Normally I avoid anime like this, but I thought to give it a watch to figure out what makes this sort of anime appealing to some fans.
Maybe it is because I am an old fogey as the anime viewership goes. Kids these days! The Comic Artist and His Assistants deals with mangaka Yuki Aito’s perverted antics. Obsessed with panties, he is a frantic and psychotic personality with wild mood swings. His unfortunate assistants, particularly Ashisu, have to put up with his hopeless perversity. Of course, Aito is painfully shy and backward with women despite his perversity. He is the type that looks but never touches. Well, never touches on purpose anyway.
Despite knowing the history of the Japanese panty fetish, anime that feature such as a central aspect of a character dumbfounds me. Manga is an escape from the normal, everyday grind and provides a release valve for pent up urges. So I guess Aito can be a stand in for a fantasy some men may have. The story is only supposed to be for fun. But anime like this one speak about a disconnect between genders and point to burdens societies place on women.
Men are often thought to be sex starved, thinking about sex every 30 seconds. It is every 45 seconds thank you very much. I consider this view insulting. Anime like Comic Artist only perpetuates this mistaken view of men. Likewise, women are expected to resist the advances of men. His behavior becomes her responsibility. Even today in the United States I hear people comment on the clothing – more precisely the lack of clothing – rape victims wore at the time of the crime. “If only she covered herself.” Never mind the responsibility of the guy to control himself. Aito follows this same idea. He is completely unable to control his fetish for women’s underwear, and it is the responsibility of the women around him to reign him in.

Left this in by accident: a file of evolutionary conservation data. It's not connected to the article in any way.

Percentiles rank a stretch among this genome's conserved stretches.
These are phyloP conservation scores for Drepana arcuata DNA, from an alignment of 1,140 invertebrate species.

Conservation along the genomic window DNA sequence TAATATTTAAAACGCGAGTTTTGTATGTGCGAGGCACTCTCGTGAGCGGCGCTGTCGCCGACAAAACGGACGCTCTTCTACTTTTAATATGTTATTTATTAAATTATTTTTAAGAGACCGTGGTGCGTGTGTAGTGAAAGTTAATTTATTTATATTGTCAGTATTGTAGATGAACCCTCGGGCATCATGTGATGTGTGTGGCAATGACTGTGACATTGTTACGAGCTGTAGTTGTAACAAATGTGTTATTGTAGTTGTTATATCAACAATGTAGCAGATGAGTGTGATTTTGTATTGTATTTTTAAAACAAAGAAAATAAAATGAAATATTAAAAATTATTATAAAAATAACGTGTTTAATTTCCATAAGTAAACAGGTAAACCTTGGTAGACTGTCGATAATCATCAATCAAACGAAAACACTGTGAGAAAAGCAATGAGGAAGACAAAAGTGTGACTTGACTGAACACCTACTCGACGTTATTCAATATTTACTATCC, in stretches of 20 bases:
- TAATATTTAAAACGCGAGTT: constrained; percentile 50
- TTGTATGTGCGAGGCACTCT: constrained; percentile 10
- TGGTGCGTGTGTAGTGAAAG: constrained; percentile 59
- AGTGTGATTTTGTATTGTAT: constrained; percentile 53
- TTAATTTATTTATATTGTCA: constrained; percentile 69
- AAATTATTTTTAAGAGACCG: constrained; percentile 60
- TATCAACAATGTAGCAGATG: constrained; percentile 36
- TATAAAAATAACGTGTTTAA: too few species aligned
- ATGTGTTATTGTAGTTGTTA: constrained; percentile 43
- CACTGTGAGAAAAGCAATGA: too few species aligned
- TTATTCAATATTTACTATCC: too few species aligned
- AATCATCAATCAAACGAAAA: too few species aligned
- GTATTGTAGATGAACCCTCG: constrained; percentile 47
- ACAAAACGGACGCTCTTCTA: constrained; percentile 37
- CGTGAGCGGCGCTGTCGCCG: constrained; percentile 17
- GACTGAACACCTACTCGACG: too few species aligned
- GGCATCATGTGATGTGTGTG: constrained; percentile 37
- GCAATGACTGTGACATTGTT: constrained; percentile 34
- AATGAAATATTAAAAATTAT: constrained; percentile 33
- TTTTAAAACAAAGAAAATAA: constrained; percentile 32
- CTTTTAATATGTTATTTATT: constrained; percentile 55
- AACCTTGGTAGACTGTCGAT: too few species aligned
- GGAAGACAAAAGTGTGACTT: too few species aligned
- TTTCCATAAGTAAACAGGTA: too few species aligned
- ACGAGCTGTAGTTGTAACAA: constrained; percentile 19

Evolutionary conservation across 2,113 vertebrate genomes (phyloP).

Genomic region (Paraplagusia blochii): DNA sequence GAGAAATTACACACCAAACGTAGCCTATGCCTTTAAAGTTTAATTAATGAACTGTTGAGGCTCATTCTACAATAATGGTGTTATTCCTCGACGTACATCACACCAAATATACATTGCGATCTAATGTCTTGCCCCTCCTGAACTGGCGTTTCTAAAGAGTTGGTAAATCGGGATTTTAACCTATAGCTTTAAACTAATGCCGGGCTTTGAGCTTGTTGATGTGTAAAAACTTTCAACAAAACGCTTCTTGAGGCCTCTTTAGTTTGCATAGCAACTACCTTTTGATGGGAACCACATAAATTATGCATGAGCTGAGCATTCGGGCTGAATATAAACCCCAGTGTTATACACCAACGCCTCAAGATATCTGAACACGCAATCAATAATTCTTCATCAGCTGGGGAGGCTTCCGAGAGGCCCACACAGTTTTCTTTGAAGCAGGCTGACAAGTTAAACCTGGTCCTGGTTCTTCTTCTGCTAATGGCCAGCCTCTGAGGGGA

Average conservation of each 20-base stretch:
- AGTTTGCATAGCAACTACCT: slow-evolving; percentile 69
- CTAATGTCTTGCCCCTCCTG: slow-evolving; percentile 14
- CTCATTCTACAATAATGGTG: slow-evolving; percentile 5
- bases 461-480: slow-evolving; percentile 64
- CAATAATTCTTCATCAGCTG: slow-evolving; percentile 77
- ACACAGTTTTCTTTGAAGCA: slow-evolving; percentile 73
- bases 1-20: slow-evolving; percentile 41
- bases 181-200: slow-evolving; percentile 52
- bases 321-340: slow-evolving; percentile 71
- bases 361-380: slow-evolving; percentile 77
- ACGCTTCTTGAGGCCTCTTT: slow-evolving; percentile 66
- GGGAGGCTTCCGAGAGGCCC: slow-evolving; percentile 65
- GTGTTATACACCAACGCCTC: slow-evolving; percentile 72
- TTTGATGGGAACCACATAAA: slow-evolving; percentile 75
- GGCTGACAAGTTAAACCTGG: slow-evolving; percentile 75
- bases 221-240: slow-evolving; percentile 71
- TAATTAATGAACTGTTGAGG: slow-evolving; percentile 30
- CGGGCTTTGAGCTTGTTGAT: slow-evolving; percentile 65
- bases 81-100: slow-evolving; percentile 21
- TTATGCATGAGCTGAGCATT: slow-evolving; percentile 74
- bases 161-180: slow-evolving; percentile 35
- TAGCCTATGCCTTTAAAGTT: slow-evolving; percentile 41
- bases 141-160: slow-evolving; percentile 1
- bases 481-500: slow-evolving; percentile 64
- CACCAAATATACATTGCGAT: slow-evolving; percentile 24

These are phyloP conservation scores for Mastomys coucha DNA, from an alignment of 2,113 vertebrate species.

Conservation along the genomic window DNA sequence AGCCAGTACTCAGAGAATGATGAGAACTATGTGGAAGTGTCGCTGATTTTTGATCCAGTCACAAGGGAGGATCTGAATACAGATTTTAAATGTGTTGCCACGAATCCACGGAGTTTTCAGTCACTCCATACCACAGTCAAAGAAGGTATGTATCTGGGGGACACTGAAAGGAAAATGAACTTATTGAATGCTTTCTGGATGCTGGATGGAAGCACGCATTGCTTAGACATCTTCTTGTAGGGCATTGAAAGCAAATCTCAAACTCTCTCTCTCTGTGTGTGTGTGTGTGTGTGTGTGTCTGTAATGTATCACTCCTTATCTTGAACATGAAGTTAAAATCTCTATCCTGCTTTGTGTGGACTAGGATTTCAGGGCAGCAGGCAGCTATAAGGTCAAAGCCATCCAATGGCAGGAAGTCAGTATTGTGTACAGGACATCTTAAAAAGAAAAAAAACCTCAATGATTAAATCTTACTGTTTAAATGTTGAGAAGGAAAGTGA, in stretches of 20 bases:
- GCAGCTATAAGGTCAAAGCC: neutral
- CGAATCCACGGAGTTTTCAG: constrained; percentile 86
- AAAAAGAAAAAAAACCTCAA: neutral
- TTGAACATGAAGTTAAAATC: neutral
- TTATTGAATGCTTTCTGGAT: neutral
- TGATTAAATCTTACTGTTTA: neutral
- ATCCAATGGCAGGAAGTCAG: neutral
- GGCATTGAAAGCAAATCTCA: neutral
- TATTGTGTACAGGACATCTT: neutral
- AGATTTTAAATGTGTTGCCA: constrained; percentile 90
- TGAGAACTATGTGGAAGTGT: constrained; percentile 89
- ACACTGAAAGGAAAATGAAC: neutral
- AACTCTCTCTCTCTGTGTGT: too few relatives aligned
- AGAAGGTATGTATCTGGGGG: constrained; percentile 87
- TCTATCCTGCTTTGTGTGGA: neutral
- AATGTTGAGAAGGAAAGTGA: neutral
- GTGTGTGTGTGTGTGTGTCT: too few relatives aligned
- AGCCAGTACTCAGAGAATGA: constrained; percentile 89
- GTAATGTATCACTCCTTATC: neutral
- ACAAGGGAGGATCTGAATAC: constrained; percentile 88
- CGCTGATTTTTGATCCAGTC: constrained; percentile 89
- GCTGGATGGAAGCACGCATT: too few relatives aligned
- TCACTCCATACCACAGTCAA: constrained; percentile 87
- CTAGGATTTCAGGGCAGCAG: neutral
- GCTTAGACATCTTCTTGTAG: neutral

The trope of uncontrollable male lust is painfully common in comedy anime and in American attitudes toward women. Women are expected to dress discrete lest they make men lust after them. The burka found in the Middle East is an extreme example of this idea. What about, you know, men having enough respect not to self-inflict whiplash when a lady walks by. I am grateful that I sit on the asexual spectrum. It allows me to appreciate a woman’s beauty without falling into the socialized view of “wanting to do her.” Of course, to my male friends I am an enigma. I like women but do not feel the need to stare and drool. It also makes me an outlier in American society. I am more interested in getting close to a woman’s mind than body.
In Comic Artist and His Assistants Aito does have a commendable attribute. He likes women with small chests the best. That doesn’t stop him from fawning after all women, but it is a common theme in anime for women with small chests to be self-conscious and even ridiculed. Men and women are socialized to prefer large chests. Larger boobs = more feminine, I guess. However, the trope in anime can sometimes be quite mean spirited. I was pleasantly surprised at how Aito broke the stereotype.
Have you noticed how society and tropes often place the burden on women? Small-chested women are not feminine enough to attract the uncontrolled attention of guys. Big-busted women are responsible for remaining inaccessible to keep guys reined. In comedies like Comic Artist, that means clobbering the guy. Rare is the anime that expects the guy to control himself. In America, women are expected to be sexually available yet not too much. Slut shaming is common when she crosses the vague-and-always-moving line. If she crosses over too far and becomes a victim of sexual abuse…well, that was her fault for egging the guy on.
It is ridiculous.
Alright, I stood on the soapbox and strained what is supposed to be a harmless comedy anime. However, these messages proliferate throughout both anime and Western culture. Women are expected to be responsible for male behavior. Throughout Comic Artist Aito’s complete lack of self control troubled me. His assistants had to work that much harder because of his antics.
The anime wasn’t all bad. I enjoyed the way it reverted to comic styling to emphasize Ashisu’s thoughts. A few of the situations were funny, but these types of anime are just not for me.